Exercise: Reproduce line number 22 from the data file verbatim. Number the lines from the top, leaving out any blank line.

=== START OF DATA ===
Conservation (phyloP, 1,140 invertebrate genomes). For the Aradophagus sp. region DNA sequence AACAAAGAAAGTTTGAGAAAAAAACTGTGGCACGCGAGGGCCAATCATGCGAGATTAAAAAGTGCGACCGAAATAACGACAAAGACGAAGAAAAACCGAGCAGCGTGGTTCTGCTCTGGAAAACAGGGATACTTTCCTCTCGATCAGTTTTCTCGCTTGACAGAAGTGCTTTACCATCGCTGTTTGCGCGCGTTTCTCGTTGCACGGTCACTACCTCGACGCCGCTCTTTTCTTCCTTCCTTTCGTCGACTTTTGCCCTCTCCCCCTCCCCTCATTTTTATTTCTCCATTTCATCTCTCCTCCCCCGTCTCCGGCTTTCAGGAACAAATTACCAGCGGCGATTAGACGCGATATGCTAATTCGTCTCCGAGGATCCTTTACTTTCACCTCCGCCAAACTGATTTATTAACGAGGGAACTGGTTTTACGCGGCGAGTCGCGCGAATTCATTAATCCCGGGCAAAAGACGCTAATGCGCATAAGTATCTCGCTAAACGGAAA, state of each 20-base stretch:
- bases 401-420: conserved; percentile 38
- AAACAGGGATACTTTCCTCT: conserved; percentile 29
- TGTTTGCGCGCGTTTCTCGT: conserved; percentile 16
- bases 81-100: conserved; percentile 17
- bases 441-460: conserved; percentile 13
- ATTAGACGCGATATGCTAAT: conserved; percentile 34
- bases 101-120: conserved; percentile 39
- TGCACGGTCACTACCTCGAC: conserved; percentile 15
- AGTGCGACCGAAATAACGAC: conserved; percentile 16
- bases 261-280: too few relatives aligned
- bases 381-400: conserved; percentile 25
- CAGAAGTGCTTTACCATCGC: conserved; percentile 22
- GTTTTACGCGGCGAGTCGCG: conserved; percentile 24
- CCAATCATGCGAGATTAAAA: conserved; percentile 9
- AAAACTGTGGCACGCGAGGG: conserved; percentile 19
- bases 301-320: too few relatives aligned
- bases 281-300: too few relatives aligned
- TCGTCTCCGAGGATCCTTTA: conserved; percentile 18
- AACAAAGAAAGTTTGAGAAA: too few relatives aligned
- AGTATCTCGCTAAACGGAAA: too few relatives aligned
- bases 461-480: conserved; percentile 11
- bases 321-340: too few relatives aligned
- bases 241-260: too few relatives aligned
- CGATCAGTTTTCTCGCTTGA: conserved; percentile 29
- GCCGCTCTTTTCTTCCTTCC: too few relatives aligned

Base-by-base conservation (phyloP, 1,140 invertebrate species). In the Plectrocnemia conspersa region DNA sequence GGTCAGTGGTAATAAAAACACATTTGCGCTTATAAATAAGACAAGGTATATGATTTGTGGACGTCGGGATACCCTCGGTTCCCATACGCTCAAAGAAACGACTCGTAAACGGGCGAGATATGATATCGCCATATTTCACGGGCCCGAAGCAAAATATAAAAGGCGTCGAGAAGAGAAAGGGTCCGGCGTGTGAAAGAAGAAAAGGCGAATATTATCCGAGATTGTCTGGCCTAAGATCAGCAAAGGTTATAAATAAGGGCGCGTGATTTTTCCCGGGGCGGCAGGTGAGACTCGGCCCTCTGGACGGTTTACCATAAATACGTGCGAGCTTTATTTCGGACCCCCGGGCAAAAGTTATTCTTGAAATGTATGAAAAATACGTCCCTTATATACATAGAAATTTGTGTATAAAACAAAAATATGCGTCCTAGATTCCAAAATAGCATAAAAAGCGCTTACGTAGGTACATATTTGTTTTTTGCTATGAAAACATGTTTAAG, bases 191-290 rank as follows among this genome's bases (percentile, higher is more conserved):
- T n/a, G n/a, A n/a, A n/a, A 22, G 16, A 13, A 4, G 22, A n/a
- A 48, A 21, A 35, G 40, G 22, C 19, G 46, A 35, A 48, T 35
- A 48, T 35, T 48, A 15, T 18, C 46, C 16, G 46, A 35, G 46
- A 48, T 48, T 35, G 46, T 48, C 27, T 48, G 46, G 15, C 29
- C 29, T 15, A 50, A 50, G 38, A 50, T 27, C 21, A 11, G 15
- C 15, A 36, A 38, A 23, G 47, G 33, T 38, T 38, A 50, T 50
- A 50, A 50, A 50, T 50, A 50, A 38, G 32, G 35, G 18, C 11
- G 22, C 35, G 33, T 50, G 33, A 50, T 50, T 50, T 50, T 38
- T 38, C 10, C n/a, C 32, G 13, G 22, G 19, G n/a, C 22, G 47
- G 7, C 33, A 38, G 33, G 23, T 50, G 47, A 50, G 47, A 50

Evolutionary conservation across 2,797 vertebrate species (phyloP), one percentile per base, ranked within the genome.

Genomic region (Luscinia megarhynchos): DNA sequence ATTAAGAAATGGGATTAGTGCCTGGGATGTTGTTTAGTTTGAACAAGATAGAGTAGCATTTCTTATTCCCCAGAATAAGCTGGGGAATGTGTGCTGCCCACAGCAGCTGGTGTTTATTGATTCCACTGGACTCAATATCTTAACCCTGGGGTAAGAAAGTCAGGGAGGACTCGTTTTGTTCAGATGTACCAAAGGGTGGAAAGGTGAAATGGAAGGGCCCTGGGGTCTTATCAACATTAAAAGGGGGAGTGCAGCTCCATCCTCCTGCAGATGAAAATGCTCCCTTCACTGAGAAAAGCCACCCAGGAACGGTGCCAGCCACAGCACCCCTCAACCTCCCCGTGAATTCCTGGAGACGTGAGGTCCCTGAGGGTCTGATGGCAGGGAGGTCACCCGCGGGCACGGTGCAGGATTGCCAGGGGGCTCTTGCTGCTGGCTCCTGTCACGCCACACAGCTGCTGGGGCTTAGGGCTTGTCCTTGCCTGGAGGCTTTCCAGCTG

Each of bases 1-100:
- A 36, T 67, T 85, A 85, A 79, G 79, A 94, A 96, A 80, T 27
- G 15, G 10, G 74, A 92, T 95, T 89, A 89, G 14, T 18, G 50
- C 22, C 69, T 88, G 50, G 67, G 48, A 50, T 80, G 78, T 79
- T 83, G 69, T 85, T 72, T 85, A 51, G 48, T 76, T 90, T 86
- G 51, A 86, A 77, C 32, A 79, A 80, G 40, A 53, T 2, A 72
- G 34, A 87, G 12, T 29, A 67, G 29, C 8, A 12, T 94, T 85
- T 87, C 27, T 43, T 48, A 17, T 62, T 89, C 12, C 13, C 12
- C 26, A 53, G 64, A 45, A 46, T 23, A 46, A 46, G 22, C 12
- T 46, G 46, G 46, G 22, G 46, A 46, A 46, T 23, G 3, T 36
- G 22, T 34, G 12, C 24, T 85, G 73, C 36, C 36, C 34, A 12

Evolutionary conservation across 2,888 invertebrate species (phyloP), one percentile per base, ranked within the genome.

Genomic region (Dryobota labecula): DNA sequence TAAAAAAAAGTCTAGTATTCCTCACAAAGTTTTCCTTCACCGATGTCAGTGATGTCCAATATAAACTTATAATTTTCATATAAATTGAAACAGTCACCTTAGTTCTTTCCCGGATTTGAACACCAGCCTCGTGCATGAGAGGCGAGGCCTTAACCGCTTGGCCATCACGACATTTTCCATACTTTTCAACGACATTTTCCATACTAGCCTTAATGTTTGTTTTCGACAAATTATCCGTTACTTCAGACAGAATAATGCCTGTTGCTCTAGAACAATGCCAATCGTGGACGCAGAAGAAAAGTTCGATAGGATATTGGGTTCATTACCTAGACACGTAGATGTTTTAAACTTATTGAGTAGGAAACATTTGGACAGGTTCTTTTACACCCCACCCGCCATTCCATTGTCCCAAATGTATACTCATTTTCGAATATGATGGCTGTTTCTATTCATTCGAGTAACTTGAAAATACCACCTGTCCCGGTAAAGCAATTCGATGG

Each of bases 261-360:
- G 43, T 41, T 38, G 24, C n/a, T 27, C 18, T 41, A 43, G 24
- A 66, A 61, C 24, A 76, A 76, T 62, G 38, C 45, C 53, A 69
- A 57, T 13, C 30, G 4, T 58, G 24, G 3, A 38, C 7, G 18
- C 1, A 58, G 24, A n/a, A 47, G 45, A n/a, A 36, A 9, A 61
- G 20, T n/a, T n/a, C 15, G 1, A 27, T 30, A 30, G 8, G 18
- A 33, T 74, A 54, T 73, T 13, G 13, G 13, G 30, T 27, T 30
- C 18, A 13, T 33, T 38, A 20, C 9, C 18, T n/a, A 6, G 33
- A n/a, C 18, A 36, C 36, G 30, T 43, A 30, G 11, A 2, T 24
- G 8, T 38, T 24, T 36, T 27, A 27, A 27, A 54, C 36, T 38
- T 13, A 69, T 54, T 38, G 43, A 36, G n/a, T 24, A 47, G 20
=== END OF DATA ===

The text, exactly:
- bases 461-480: conserved; percentile 11